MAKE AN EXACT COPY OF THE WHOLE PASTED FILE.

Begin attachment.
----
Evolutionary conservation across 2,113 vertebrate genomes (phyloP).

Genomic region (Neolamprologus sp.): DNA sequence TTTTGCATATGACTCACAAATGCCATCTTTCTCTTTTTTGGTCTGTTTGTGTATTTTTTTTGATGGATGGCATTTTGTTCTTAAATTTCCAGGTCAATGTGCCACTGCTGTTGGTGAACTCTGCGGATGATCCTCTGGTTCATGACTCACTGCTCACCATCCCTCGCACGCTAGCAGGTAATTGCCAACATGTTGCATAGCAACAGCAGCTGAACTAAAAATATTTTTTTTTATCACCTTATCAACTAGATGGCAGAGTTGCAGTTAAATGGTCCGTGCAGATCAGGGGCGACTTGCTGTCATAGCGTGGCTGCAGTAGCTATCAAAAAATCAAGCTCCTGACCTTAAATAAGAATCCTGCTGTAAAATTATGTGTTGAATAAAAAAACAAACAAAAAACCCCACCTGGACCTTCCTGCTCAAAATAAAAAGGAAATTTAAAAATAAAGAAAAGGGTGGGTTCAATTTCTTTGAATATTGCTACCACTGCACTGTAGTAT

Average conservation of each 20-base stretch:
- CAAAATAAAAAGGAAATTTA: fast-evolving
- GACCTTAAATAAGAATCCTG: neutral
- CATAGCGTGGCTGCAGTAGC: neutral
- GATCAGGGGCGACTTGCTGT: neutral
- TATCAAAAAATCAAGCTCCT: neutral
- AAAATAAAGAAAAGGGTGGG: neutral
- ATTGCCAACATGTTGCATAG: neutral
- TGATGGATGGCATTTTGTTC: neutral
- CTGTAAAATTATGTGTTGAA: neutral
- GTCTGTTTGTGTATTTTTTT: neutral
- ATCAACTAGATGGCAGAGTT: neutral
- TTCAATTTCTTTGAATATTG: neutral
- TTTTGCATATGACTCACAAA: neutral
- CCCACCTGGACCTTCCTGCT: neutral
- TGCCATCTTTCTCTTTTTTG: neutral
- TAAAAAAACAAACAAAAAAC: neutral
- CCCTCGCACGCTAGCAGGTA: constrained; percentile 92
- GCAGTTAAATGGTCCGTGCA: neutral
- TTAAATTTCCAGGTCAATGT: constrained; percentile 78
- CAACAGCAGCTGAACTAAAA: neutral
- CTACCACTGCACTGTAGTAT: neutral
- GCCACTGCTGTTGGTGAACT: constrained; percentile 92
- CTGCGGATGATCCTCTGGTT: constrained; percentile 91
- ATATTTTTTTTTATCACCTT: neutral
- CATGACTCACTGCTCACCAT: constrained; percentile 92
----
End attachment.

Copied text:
Evolutionary conservation across 2,113 vertebrate genomes (phyloP).

Genomic region (Neolamprologus sp.): DNA sequence TTTTGCATATGACTCACAAATGCCATCTTTCTCTTTTTTGGTCTGTTTGTGTATTTTTTTTGATGGATGGCATTTTGTTCTTAAATTTCCAGGTCAATGTGCCACTGCTGTTGGTGAACTCTGCGGATGATCCTCTGGTTCATGACTCACTGCTCACCATCCCTCGCACGCTAGCAGGTAATTGCCAACATGTTGCATAGCAACAGCAGCTGAACTAAAAATATTTTTTTTTATCACCTTATCAACTAGATGGCAGAGTTGCAGTTAAATGGTCCGTGCAGATCAGGGGCGACTTGCTGTCATAGCGTGGCTGCAGTAGCTATCAAAAAATCAAGCTCCTGACCTTAAATAAGAATCCTGCTGTAAAATTATGTGTTGAATAAAAAAACAAACAAAAAACCCCACCTGGACCTTCCTGCTCAAAATAAAAAGGAAATTTAAAAATAAAGAAAAGGGTGGGTTCAATTTCTTTGAATATTGCTACCACTGCACTGTAGTAT

Average conservation of each 20-base stretch:
- CAAAATAAAAAGGAAATTTA: fast-evolving
- GACCTTAAATAAGAATCCTG: neutral
- CATAGCGTGGCTGCAGTAGC: neutral
- GATCAGGGGCGACTTGCTGT: neutral
- TATCAAAAAATCAAGCTCCT: neutral
- AAAATAAAGAAAAGGGTGGG: neutral
- ATTGCCAACATGTTGCATAG: neutral
- TGATGGATGGCATTTTGTTC: neutral
- CTGTAAAATTATGTGTTGAA: neutral
- GTCTGTTTGTGTATTTTTTT: neutral
- ATCAACTAGATGGCAGAGTT: neutral
- TTCAATTTCTTTGAATATTG: neutral
- TTTTGCATATGACTCACAAA: neutral
- CCCACCTGGACCTTCCTGCT: neutral
- TGCCATCTTTCTCTTTTTTG: neutral
- TAAAAAAACAAACAAAAAAC: neutral
- CCCTCGCACGCTAGCAGGTA: constrained; percentile 92
- GCAGTTAAATGGTCCGTGCA: neutral
- TTAAATTTCCAGGTCAATGT: constrained; percentile 78
- CAACAGCAGCTGAACTAAAA: neutral
- CTACCACTGCACTGTAGTAT: neutral
- GCCACTGCTGTTGGTGAACT: constrained; percentile 92
- CTGCGGATGATCCTCTGGTT: constrained; percentile 91
- ATATTTTTTTTTATCACCTT: neutral
- CATGACTCACTGCTCACCAT: constrained; percentile 92